two businessmen discussing roof plans

When constructing a new office building, you have several factors to consider before choosing which commercial roof type works best for you. You want to be sure your roof will provide the maximum amount of protection when the weather gets rough, and some roof styles may not deliver. Learn more about the different commercial roofing products and types available before committing to a design you might regret down the road.

What Are the Different Types of Commercial Roofs?

Typically, when looking at different commercial roof types, you will see flat roofs, low-sloped roofs, and pitched roofs. From there, you will choose the materials, such as metal roofing, green roofing, or asphalt shingles. Each commercial roofing style and product will have its advantages and disadvantages—often depending on your local climate—as well as durability, energy efficiency, and cost.

Flat Roof

This type of roof is great if you want to use all the available space beneath the roof, as well as utilize the space for solar panels and energy efficiency. Flat roofs are easier to maintain and are typically cheaper and faster to install, since fewer materials are needed to cover the space. They are also the preferred option if you live in a windy climate.

Despite the name, a flat roof does have a minimal slope to prevent water from pooling, but drainage is not as effective as on a sloped or pitched roof.

Low-Sloped Roof

Low-sloped roofs are a popular choice for commercial and industrial buildings. You still get many of the benefits of a flat roof, such as using fewer materials, a lower cost, and more usable space, as well as easier installation. However, drainage is improved with a low-sloped roof.

If you live in an area that gets frequent or heavy snowfall, a flat or low-pitched roof may not be wise. Snow can collect on the surface, and the weight and moisture may cause damage to your roof or the structure beneath it.

Pitched Roof

A pitched roof is more commonly used for residential buildings rather than commercial or industrial buildings. However, if you live in a climate where you get a lot of rain or snow, a pitched roof can save you time and money on maintenance and repairs.

Although many repairs can be prevented, those that do need attention will be more difficult to fix. Moving around on a pitched roof is much more difficult and dangerous than a flat or low-sloped roof. It would be wise to leave repairs to the professionals.

Commercial Roofing Materials

Roofing materialsOnce you have decided which of the commercial roof types you prefer, it’s time to consider the material your roofing will be constructed from. Again, there are several choices with varying benefits and drawbacks.

Metal Roofing

Metal roofing is often chosen because of its lengthy lifespan, strength, and fire resistance. Some metal roofing systems may include solar features or snow removal components. The greatest concern that comes with metal roofing is corrosion. Fortunately, modern metal roofing systems have protective layers to guard against moisture and other outdoor elements.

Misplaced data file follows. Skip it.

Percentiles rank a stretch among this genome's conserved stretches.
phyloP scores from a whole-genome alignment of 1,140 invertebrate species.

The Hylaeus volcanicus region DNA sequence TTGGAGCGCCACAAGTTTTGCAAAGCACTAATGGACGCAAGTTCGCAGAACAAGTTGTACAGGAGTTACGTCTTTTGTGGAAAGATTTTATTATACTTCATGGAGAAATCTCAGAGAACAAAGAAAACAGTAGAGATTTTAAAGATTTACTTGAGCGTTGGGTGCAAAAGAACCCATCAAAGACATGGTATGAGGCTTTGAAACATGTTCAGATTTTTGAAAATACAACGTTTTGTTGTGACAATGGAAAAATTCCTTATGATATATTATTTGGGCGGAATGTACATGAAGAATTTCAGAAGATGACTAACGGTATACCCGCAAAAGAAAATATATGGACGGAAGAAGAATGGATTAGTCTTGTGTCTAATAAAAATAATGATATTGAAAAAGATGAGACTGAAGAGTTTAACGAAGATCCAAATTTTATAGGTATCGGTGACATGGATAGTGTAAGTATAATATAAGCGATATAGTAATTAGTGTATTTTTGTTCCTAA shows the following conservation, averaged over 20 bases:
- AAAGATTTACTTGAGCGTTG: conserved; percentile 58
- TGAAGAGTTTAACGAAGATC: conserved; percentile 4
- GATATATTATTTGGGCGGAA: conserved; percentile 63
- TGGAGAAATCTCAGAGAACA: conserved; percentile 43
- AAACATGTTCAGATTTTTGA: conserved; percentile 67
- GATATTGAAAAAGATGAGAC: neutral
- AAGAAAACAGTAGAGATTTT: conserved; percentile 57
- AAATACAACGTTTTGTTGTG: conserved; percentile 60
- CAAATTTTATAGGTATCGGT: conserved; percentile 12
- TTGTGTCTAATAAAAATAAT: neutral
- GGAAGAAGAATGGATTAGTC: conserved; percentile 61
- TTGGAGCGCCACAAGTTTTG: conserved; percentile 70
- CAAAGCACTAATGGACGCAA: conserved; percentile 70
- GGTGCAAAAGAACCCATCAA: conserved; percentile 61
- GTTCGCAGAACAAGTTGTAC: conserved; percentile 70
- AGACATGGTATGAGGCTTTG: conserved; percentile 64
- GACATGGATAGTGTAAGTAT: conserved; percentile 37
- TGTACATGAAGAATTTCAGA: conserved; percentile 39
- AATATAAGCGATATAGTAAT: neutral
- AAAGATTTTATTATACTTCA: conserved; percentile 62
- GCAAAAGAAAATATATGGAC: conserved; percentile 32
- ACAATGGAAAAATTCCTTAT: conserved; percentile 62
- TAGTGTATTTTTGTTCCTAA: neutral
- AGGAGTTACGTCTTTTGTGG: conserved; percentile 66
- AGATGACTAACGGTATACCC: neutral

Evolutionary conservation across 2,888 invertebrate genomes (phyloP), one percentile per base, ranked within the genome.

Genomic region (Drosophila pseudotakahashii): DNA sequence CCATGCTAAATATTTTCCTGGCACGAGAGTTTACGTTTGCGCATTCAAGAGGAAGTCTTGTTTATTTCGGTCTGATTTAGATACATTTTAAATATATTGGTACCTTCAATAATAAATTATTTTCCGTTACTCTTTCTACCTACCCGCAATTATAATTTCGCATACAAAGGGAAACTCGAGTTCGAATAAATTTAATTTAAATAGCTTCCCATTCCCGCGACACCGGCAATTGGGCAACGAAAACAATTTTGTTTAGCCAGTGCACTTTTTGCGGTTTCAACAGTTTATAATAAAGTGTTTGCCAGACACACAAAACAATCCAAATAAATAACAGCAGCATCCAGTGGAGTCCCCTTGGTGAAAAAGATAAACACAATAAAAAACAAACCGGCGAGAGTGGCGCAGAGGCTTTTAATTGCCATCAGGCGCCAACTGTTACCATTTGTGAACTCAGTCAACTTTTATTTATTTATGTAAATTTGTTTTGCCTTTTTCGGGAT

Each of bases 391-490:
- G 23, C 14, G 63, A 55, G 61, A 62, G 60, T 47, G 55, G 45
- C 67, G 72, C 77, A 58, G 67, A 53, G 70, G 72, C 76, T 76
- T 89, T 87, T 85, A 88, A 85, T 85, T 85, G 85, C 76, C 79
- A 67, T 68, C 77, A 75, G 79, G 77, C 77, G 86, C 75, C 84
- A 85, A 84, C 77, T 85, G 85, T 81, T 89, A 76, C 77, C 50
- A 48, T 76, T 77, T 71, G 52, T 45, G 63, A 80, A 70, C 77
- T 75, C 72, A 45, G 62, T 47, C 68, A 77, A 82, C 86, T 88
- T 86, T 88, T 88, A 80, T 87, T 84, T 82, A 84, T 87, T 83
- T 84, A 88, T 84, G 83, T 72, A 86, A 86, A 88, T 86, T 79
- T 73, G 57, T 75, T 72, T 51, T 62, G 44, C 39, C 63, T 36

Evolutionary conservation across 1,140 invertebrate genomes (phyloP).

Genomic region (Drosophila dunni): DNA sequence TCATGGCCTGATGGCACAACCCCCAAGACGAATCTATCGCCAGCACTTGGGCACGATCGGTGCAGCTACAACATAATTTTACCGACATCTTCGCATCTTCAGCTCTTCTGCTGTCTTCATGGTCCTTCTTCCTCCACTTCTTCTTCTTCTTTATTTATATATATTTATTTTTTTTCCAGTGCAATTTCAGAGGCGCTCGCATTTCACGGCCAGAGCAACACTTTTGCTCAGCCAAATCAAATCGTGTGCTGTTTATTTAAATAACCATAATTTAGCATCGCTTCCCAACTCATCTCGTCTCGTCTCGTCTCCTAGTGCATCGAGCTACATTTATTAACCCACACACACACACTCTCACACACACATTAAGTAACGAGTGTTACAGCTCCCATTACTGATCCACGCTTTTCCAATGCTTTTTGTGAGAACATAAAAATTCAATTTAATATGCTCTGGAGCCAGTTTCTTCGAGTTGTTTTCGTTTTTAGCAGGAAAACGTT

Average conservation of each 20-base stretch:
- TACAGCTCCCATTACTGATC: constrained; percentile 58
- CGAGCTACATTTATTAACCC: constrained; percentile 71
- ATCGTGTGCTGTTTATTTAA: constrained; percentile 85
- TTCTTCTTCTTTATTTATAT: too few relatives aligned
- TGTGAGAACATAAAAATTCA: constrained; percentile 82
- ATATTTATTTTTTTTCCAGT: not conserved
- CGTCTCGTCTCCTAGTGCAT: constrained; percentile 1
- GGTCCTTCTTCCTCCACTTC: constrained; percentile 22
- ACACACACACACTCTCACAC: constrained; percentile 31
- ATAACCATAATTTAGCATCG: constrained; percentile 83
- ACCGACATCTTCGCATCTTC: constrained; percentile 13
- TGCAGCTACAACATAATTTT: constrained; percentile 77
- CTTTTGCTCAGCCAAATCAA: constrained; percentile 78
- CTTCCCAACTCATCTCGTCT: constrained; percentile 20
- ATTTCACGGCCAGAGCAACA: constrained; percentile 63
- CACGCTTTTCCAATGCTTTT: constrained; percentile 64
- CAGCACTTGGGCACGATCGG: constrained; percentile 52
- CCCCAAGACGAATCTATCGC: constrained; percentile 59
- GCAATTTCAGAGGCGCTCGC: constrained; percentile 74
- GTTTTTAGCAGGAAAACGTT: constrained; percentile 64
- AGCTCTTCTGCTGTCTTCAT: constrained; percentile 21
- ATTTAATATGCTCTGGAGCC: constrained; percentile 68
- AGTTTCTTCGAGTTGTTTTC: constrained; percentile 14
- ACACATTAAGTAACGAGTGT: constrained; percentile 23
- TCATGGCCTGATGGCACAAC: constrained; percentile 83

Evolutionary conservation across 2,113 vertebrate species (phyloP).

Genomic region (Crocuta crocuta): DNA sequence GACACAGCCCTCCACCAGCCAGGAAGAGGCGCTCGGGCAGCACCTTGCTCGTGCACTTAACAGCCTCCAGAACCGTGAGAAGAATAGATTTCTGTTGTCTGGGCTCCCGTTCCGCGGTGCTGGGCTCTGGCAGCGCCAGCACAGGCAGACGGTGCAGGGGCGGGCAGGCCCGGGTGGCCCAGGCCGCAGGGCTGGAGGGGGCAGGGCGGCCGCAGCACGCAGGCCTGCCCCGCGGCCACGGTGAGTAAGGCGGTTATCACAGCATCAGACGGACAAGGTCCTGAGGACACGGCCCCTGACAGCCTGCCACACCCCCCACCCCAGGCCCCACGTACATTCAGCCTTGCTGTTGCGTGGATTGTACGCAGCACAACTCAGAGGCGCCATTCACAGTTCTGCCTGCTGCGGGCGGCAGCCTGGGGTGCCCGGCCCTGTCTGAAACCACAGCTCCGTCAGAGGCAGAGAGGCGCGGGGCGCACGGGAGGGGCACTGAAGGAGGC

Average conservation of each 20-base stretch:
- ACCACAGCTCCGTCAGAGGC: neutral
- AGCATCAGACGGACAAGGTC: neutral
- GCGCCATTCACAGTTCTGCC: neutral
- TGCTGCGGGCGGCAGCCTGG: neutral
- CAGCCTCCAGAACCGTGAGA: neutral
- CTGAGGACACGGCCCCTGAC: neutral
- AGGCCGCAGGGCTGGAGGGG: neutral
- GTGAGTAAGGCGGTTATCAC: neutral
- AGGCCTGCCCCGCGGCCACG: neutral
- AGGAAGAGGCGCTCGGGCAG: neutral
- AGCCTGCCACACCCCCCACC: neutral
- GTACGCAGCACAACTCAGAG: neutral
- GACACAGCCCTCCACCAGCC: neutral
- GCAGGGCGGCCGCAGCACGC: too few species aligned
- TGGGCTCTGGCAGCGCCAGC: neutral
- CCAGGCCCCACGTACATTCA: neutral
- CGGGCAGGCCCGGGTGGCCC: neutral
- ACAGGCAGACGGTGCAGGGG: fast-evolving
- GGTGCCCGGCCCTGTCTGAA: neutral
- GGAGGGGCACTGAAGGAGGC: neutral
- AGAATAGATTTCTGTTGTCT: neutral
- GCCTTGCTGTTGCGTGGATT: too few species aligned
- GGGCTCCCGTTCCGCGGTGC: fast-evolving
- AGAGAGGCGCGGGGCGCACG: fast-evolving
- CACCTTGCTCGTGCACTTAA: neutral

Green Roofing

Green roofing uses a strong waterproof membrane, which is then covered with plants to create an environmentally friendly and beautiful roof space. There may be incentives from utility companies, and employees may be able to use the space to relax. However, the drainage system is relatively complicated, meaning installation is not as simple, and regular upkeep is required to maintain a beautiful and functional green roof space.

Ethylene Propylene Diene Terpolymer (EPDM)

EPDM is a synthetic rubber membrane that is rolled out across a flat roof. It is durable and weather resistant but can be punctured easily.

Thermoplastic Polyolefin (TPO) and Polyvinyl Chloride (PVC)

TPO and PVC are great options for flat roofing as long as you use a reputable manufacturer who supplies high-quality materials. There are some versions that are less expensive and will not last.

These commercial roofing products are used for flat roofs and have many benefits. They are lightweight, but they do not puncture easily; they are also resistant to bacteria, durable in all types of weather, and difficult to damage.

Asphalt Shingles

Asphalt shingles are most commonly used for residential structures, but they can be used on commercial roofs that are pitched. They are affordable and simple to install, but they can be prone to mildew in shady areas and humid climates.

Built-Up Roofing (BUR)

BUR uses alternating layers of gravel and tar and can be used on a flat roof. It is inexpensive and relatively easy to maintain. The biggest problem is that it can be difficult to identify the source of a leak.

American Roofing Company

Request a free quote from American Roofing to find out which of these commercial roof types will best suit your needs.

About the Author: Andrew Yorgason

Andrew Yorgason
Andrew Yorgason was born and raised in the Salt Lake Valley.  He is the proud father of four children and when he’s not up on a roof or at the office, you can find him on a golf course, at a sporting event, or spending time with his family at their ranch enjoying the outdoors and riding horses.  Andrew is a third-generation roofer and part of the next generation of ownership at American Roofing.  He has been involved with his family’s business since birth and loves helping protect homes in Utah one roof at a time.